Pictures of All 149 Rocks Stuck on the Tribune Tower [updated]

Tribune Tower

Tribune Tower

Recently we received an e-mail from a teacher who was looking for information about all of the cool stones embedded in the facade of the Tribune Tower (435 North Michigan Avenue).  We pointed her to the Tribune Tower entry in the Chicago Architecture Info database, which has a complete list.  But she wrote back because it wasn’t quite what she was looking for.  She was looking for pictures of the individual rocks.  All of them.  And she’d searched the intarweb high and low with no success.  Could we help?

Sure.  Why not.

So, here they are — all 149 of them as of May, 2009 — the last time we took a walk around the building and visually cataloged. them.  Click on each of the thumbnails below to see a larger picture of the rock in question.

New rocks are added very rarely these days, so if any are missing, it shouldn’t be more than one or two.  If you think we missed one, hit the “Contact” link to let us know, and we’ll fix it.

Updated – October 18, 2013

Thanks to Michael McAllister, who provided us with the photograph of the star-shaped vessel containing rocks from the grotto where Jesus is believed to have been born, beneath the Church of the Nativity in Bethlehem.   This artifact is the most important of the dozens on Tribune Tower, which is why it is inside the building.  Because of its location, we missed it when we first published this article.

Logically, that means the title of this article should change to “Pictures of All 150 Rocks…”, except that the moon rock has been taken out of its display window facing Michigan Avenue, which brings the number back down to 149.  The moon rock display window is now being used for advertising.

 

 

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Editor

Author: Editor

Editor founded the Chicago Architecture Blog in 2003. He has degrees in journalism and communication, and spent 20 years as a professional broadcaster as a reporter, anchor, producer, and news director. He can be reached at chicagoarchitectureinfo@gmail.com.

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7 Comments

  1. I know that the moon rock was removed in 2011 to be replaced at a later date. NASA was supposed to send back a new one encased in acrylic to then be embedded in the building, but I haven’t seen an update since I first read the story. Have you heard anything about it?

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    • Editor

      I’m pretty sure I saw the moon rock the last time I walked by. I’ll make an effort pay closer attention the next time and post a message here.

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    • Editor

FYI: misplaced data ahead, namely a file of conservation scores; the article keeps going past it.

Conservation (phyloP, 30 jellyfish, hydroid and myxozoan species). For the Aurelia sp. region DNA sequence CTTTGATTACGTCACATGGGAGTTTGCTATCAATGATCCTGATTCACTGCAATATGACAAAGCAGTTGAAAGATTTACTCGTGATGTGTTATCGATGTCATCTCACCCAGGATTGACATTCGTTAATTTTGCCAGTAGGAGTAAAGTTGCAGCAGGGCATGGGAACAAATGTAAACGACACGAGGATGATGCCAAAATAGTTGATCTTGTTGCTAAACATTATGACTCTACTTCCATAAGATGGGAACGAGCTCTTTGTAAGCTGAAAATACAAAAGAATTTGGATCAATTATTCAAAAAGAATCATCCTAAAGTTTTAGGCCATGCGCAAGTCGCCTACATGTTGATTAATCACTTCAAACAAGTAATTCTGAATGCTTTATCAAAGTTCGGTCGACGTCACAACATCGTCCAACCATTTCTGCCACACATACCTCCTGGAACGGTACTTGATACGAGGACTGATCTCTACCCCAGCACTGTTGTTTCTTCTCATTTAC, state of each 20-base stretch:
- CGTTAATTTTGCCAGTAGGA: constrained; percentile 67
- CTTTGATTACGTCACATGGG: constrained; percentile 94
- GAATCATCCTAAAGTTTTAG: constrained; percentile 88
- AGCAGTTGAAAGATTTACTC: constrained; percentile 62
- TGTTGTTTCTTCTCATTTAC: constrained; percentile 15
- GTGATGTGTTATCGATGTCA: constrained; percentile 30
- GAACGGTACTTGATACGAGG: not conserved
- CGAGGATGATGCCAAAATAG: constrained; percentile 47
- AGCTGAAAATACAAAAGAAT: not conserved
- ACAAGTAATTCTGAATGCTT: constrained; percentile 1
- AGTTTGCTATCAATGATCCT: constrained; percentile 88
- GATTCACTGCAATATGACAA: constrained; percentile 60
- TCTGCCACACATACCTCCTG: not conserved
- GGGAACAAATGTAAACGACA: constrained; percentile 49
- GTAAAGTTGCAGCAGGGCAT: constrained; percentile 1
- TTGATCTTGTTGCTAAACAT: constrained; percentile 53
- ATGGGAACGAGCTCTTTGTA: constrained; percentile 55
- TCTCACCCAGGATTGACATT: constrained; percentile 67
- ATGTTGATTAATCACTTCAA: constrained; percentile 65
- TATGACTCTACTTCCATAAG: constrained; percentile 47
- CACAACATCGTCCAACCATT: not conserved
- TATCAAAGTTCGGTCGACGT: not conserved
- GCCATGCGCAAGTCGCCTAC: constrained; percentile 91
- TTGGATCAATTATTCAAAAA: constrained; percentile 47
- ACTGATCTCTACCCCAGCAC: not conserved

Hi Nick,
      Sorry it took so long, but I finally remembered to look for the moon rock when I walked by the Tribune Tower, and you’re right — it’s gone. Replaced by ads. Sad.

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  2. Does anybody know how Chicago got all these stones??

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  3. Editor

    In the past, Chicago was a very important and influential city globally, and the Tribune was its most important and influential newspaper. There were hundreds of Tribune reporters all around the world, and many of them brought the rocks back during their reporting. In addition, for many governments and world leaders it was considered an honor to contribute a rock to the Tribune Tower project.

    Things have changed a lot in a hundred years, and back then the concept of preserving landmarks wasn’t as widespread as it is today. These days you could never get a chip of a Pyramid of Giza or some Roman ruins. But back then, nobody really cared. There wasn’t much of a preservation movement as we know it today.

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  4. They aren’t all “rocks” most are stolen pieces from iconic buildings. How would most Americans feel if a developer building a tower in Dubai, United Arab Emirates sent a representative to chip off a bit of the Washington Monument, take a chunk of Mount Rushmore, and a brick out of the Empire State Building?

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    • Editor

      Why do you assume these rocks were stolen? They were all given freely to the Tribune. At the time, the Tribune was a powerful global media company and it was considered an honor to be part of the project. Applying your 2010’s ethos to the world of the 1930’s is simply hubris.

      The fact that you assume this was plunder speaks more about you than it does about the Tribune.

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